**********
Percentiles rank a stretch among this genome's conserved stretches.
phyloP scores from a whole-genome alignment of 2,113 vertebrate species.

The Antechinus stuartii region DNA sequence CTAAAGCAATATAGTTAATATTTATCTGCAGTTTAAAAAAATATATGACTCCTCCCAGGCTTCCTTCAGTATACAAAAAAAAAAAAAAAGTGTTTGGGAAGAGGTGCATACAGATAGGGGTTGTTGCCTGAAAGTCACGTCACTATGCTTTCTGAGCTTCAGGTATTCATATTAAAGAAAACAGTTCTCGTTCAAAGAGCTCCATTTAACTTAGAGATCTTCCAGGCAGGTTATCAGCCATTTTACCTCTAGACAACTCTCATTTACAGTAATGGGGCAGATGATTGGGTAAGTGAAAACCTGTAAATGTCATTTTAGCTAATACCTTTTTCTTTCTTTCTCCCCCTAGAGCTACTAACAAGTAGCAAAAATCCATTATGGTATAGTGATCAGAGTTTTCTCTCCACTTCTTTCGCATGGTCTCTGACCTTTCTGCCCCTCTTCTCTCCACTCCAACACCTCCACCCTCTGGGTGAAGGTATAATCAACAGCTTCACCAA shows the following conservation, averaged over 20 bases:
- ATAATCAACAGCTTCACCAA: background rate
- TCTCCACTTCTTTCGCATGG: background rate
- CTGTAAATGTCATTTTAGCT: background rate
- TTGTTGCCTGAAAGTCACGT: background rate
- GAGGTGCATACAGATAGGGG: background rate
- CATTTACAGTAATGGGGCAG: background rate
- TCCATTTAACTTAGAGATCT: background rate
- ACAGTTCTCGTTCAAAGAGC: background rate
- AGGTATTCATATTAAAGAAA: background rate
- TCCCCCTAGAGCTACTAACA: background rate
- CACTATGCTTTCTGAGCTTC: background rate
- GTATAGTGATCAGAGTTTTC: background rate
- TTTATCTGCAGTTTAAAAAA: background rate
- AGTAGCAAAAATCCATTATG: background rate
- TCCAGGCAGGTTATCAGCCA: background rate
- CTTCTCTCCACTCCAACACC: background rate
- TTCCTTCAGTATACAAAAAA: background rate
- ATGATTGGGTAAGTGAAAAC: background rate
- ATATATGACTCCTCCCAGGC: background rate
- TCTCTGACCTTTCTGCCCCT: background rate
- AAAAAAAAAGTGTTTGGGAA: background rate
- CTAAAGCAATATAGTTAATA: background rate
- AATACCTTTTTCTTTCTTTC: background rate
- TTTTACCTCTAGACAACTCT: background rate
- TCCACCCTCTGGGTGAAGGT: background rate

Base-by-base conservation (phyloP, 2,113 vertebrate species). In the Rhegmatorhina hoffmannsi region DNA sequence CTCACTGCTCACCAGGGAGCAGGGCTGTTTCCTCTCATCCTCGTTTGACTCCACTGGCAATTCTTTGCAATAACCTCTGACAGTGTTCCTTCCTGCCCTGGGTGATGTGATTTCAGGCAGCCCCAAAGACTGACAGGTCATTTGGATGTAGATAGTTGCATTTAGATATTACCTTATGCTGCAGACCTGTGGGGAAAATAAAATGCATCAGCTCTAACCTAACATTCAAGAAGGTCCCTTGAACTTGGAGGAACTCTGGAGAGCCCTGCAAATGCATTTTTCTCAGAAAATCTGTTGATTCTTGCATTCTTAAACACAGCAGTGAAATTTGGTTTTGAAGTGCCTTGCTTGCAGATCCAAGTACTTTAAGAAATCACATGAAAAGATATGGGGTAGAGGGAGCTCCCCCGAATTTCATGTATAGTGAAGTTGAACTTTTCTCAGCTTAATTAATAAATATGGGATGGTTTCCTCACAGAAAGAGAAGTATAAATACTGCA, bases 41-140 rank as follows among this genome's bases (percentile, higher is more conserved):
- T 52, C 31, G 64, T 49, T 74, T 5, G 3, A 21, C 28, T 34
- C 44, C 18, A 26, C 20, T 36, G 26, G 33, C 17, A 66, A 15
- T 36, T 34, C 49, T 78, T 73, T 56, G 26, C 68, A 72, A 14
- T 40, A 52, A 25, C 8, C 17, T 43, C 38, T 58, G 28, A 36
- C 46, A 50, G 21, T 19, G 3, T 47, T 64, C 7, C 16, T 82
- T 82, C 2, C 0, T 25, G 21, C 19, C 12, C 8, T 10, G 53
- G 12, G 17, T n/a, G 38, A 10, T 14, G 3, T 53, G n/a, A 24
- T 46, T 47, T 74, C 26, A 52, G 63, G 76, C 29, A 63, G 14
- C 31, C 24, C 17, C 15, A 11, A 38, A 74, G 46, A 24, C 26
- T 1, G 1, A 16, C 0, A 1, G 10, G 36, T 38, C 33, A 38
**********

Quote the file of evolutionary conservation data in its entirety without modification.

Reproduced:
Percentiles rank a stretch among this genome's conserved stretches.
phyloP scores from a whole-genome alignment of 2,113 vertebrate species.

The Antechinus stuartii region DNA sequence CTAAAGCAATATAGTTAATATTTATCTGCAGTTTAAAAAAATATATGACTCCTCCCAGGCTTCCTTCAGTATACAAAAAAAAAAAAAAAGTGTTTGGGAAGAGGTGCATACAGATAGGGGTTGTTGCCTGAAAGTCACGTCACTATGCTTTCTGAGCTTCAGGTATTCATATTAAAGAAAACAGTTCTCGTTCAAAGAGCTCCATTTAACTTAGAGATCTTCCAGGCAGGTTATCAGCCATTTTACCTCTAGACAACTCTCATTTACAGTAATGGGGCAGATGATTGGGTAAGTGAAAACCTGTAAATGTCATTTTAGCTAATACCTTTTTCTTTCTTTCTCCCCCTAGAGCTACTAACAAGTAGCAAAAATCCATTATGGTATAGTGATCAGAGTTTTCTCTCCACTTCTTTCGCATGGTCTCTGACCTTTCTGCCCCTCTTCTCTCCACTCCAACACCTCCACCCTCTGGGTGAAGGTATAATCAACAGCTTCACCAA shows the following conservation, averaged over 20 bases:
- ATAATCAACAGCTTCACCAA: background rate
- TCTCCACTTCTTTCGCATGG: background rate
- CTGTAAATGTCATTTTAGCT: background rate
- TTGTTGCCTGAAAGTCACGT: background rate
- GAGGTGCATACAGATAGGGG: background rate
- CATTTACAGTAATGGGGCAG: background rate
- TCCATTTAACTTAGAGATCT: background rate
- ACAGTTCTCGTTCAAAGAGC: background rate
- AGGTATTCATATTAAAGAAA: background rate
- TCCCCCTAGAGCTACTAACA: background rate
- CACTATGCTTTCTGAGCTTC: background rate
- GTATAGTGATCAGAGTTTTC: background rate
- TTTATCTGCAGTTTAAAAAA: background rate
- AGTAGCAAAAATCCATTATG: background rate
- TCCAGGCAGGTTATCAGCCA: background rate
- CTTCTCTCCACTCCAACACC: background rate
- TTCCTTCAGTATACAAAAAA: background rate
- ATGATTGGGTAAGTGAAAAC: background rate
- ATATATGACTCCTCCCAGGC: background rate
- TCTCTGACCTTTCTGCCCCT: background rate
- AAAAAAAAAGTGTTTGGGAA: background rate
- CTAAAGCAATATAGTTAATA: background rate
- AATACCTTTTTCTTTCTTTC: background rate
- TTTTACCTCTAGACAACTCT: background rate
- TCCACCCTCTGGGTGAAGGT: background rate

Base-by-base conservation (phyloP, 2,113 vertebrate species). In the Rhegmatorhina hoffmannsi region DNA sequence CTCACTGCTCACCAGGGAGCAGGGCTGTTTCCTCTCATCCTCGTTTGACTCCACTGGCAATTCTTTGCAATAACCTCTGACAGTGTTCCTTCCTGCCCTGGGTGATGTGATTTCAGGCAGCCCCAAAGACTGACAGGTCATTTGGATGTAGATAGTTGCATTTAGATATTACCTTATGCTGCAGACCTGTGGGGAAAATAAAATGCATCAGCTCTAACCTAACATTCAAGAAGGTCCCTTGAACTTGGAGGAACTCTGGAGAGCCCTGCAAATGCATTTTTCTCAGAAAATCTGTTGATTCTTGCATTCTTAAACACAGCAGTGAAATTTGGTTTTGAAGTGCCTTGCTTGCAGATCCAAGTACTTTAAGAAATCACATGAAAAGATATGGGGTAGAGGGAGCTCCCCCGAATTTCATGTATAGTGAAGTTGAACTTTTCTCAGCTTAATTAATAAATATGGGATGGTTTCCTCACAGAAAGAGAAGTATAAATACTGCA, bases 41-140 rank as follows among this genome's bases (percentile, higher is more conserved):
- T 52, C 31, G 64, T 49, T 74, T 5, G 3, A 21, C 28, T 34
- C 44, C 18, A 26, C 20, T 36, G 26, G 33, C 17, A 66, A 15
- T 36, T 34, C 49, T 78, T 73, T 56, G 26, C 68, A 72, A 14
- T 40, A 52, A 25, C 8, C 17, T 43, C 38, T 58, G 28, A 36
- C 46, A 50, G 21, T 19, G 3, T 47, T 64, C 7, C 16, T 82
- T 82, C 2, C 0, T 25, G 21, C 19, C 12, C 8, T 10, G 53
- G 12, G 17, T n/a, G 38, A 10, T 14, G 3, T 53, G n/a, A 24
- T 46, T 47, T 74, C 26, A 52, G 63, G 76, C 29, A 63, G 14
- C 31, C 24, C 17, C 15, A 11, A 38, A 74, G 46, A 24, C 26
- T 1, G 1, A 16, C 0, A 1, G 10, G 36, T 38, C 33, A 38